Pages Navigation Menu

An innovative resource for the UK Financial Services sector

MI Systems Architecture Implications of Basel II and IAS 39

MI Systems Architecture Implications of Basel II and IAS 39

We believe that Basel II and IAS 39 provide sufficient financial incentives to justify major restructuring of banks’ MI systems. In particular the whole approach to data warehousing of assets and customer related information needs to be substantially upgraded. Before we describe our idea of the right way forward it is worth just describing the current state of many banks’ financial MI systems.

Current MI systems of a typical UK bank

The current MI Systems architecture of a Typical UK bank is illustrated in the following diagram.

 

fig2-3-1

The key architectural characteristics of this setup are

  • The underlying product engine systems (for an explanation of what we mean by ‘Product Engines‘ see Banking Framework) have their own means of identifying customers, counterparties and bank organisational units. These means are not common across product engine systems.
  • Each Product Engine usually has its own Product Centric data warehouse. There is often a separate Credit Risk system/warehouse for each product engine. These systems are normally very operational in nature, for example deciding to bounce a cheque or approving a credit card limit change and whilst not the core product systems it is useful to consider them part of the product engines.
  • The differences in identifying customers, counterparties and bank organisational units are carried through to the Product Data Warehouses and Credit Risk systems.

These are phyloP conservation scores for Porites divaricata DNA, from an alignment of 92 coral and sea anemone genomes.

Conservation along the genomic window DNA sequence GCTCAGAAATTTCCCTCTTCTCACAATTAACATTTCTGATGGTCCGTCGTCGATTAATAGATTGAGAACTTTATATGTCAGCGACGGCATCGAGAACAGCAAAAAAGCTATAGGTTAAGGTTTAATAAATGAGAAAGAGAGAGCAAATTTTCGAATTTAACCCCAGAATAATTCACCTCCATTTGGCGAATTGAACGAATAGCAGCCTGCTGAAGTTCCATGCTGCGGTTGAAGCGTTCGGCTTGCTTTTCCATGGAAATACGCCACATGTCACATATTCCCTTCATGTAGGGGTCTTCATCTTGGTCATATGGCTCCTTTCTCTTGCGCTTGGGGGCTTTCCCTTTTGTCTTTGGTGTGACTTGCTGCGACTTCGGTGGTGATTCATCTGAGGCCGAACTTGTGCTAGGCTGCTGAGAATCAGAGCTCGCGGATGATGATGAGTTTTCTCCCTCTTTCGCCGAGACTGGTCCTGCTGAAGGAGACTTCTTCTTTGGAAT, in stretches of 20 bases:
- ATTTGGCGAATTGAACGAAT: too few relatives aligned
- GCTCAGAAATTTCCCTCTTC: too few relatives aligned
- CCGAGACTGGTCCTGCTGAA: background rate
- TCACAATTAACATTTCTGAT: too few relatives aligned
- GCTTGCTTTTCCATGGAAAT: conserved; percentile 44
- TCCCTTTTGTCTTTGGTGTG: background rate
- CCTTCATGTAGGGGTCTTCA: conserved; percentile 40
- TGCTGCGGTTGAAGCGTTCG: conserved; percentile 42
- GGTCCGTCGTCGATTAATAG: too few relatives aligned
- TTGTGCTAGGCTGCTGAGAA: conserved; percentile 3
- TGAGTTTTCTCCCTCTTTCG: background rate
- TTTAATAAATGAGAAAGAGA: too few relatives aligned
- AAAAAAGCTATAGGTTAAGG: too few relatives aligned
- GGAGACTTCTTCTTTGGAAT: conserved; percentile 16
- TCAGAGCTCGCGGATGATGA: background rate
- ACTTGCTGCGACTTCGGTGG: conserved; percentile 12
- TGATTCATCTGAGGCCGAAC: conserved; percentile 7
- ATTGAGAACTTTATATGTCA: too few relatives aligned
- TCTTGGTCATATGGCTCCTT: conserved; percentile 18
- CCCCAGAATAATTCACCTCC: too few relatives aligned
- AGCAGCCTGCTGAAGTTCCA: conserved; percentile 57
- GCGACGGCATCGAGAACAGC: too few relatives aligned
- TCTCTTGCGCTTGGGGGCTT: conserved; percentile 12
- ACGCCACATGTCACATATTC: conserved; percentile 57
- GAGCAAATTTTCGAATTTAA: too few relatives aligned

• There are additional data warehouses providing different types of aggregation for different management purposes (e.g. Group Statutory Reporting, Group Risk Management, divisional management accounting and so on).
  • There are a lot of data feeds between the different product engines and the different MI systems (and between the different MI systems themselves). There is a lot of “nearly but not quite” data duplication among the feeds and systems. The result is that if a change occurs anywhere (for example a new product is launched, a new regulatory category is introduced, or the bank is re-organised) lots of systems and data feeds have to be changed. This is expensive, error prone and time consuming.

These IT architectural problems yield significant business problems

  • The data in most of these systems is financial in nature and often relates to balances and limits. Because the different MI systems are fed off the same underlying Product Engines the totals information in one MI system should be the same as that in another. In practice it never is and the discrepancies can be major (£Bn). This is because of the different transformation, exclusion, categorisation and aggregation rules in each MI system. Faults as simple as not having a standard definition of the end of the month can create alarming differences. All this shows up as extra business costs in reconciliation and general management doubt and uncertainty.
  • The Group wide view of data tends to be at a very summarised level. This is OK for de-minimus reporting but no use for Group wide analysis. Detailed level data is available but fragmented across numerous divisional and/or product systems again impeding Group wide analysis (e.g. Counterparty exposure).

The Principle Basel II Required Changes to Current MI Systems

Basel exacerbates this current situation very significantly. It requires the Group Risk Systems to

  1. Be able to aggregate Credit Risk data by a number of different factors (which implies a much finer level of detail at the Group level than is the current situation for many Banks’ risk systems)
    • Counterparty (legal entity hierarchy, Industry segments, Countries and regions)
    • Bank internal organisational structures
    • Time
    • Financial Instrument